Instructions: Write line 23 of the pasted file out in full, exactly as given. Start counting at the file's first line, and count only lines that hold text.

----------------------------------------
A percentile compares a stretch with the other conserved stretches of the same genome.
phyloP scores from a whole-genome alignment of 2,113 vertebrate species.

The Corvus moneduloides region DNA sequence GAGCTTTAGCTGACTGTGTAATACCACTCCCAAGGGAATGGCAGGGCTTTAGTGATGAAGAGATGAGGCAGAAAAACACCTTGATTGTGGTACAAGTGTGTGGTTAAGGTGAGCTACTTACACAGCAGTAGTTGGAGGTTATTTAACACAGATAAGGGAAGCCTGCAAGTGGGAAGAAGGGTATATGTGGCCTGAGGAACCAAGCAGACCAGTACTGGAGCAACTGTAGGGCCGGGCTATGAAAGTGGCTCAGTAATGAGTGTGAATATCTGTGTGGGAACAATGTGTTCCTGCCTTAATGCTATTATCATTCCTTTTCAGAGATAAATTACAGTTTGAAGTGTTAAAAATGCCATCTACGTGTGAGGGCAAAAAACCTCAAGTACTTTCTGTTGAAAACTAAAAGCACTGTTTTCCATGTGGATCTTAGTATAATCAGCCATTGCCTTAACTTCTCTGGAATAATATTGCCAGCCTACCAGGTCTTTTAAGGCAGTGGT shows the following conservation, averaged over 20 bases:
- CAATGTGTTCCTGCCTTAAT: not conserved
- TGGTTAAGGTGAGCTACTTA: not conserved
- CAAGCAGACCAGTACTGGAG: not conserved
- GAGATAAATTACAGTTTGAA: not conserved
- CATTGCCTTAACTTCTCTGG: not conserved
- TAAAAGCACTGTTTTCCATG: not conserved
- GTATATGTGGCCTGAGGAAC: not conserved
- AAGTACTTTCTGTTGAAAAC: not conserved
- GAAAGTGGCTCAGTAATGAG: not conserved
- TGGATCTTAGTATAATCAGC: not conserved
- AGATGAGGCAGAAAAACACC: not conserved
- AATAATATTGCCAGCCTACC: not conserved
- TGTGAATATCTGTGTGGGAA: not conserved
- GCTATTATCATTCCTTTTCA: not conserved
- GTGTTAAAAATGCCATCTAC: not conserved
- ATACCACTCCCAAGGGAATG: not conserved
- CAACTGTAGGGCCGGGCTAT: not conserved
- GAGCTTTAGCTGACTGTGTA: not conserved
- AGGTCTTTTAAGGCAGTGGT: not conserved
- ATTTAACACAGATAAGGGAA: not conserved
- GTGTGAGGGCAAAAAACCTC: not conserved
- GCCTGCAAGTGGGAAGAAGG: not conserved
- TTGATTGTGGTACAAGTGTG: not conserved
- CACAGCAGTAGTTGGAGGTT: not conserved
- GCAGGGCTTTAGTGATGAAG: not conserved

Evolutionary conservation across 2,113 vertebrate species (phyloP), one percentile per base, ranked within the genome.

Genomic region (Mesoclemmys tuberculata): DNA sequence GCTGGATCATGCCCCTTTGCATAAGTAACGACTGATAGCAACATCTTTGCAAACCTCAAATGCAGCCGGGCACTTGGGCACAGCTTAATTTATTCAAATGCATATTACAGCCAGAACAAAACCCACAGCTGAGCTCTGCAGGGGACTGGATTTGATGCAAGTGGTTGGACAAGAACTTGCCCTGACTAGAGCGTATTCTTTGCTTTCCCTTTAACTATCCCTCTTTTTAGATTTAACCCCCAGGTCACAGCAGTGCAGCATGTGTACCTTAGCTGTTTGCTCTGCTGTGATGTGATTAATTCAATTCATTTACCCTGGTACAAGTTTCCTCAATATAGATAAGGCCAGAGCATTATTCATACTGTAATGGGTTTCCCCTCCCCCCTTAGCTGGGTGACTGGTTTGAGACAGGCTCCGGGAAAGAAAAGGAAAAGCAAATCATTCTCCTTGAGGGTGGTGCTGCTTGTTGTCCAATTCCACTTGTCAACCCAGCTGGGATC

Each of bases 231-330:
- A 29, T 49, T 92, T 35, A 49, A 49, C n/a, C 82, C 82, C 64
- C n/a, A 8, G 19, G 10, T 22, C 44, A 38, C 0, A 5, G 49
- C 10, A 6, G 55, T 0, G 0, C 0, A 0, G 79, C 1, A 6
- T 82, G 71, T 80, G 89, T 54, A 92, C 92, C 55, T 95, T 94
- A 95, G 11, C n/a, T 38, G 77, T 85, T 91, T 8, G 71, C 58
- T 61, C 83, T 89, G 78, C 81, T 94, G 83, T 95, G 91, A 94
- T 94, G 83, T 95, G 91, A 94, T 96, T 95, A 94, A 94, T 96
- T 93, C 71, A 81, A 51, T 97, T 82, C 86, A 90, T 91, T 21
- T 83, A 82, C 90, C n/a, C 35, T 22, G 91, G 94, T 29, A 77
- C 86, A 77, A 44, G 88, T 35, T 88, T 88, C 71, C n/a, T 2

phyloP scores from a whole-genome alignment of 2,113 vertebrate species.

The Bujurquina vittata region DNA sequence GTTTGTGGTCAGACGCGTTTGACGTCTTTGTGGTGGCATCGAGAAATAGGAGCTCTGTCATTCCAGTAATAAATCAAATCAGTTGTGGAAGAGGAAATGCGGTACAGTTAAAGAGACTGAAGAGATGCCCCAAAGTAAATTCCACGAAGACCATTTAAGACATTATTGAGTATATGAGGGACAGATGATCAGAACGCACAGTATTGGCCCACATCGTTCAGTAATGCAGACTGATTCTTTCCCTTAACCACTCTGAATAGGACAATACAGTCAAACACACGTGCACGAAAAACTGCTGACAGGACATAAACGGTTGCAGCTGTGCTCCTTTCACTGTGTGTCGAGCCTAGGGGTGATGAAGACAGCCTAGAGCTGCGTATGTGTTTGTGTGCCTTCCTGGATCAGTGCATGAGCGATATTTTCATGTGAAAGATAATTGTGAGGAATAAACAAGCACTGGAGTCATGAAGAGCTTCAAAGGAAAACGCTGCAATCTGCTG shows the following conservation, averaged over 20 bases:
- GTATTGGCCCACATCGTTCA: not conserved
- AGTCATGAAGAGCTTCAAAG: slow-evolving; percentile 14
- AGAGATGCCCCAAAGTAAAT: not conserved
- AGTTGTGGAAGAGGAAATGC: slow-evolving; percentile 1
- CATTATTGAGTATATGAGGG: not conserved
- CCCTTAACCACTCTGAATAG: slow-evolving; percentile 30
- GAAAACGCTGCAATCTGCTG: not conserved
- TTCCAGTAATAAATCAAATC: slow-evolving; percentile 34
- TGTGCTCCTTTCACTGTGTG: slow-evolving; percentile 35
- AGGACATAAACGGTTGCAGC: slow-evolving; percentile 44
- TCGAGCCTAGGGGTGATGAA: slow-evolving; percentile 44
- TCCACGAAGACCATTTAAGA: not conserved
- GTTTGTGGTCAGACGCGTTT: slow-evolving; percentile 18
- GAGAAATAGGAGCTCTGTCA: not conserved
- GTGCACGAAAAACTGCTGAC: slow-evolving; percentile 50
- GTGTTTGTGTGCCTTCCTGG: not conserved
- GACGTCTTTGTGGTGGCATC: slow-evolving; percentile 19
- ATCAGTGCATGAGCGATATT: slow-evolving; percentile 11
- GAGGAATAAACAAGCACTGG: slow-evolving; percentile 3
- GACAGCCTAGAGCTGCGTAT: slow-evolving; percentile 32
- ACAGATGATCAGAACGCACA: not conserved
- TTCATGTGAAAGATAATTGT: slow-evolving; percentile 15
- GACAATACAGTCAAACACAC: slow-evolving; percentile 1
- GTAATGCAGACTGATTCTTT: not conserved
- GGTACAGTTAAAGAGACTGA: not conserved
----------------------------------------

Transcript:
- ATTTAACACAGATAAGGGAA: not conserved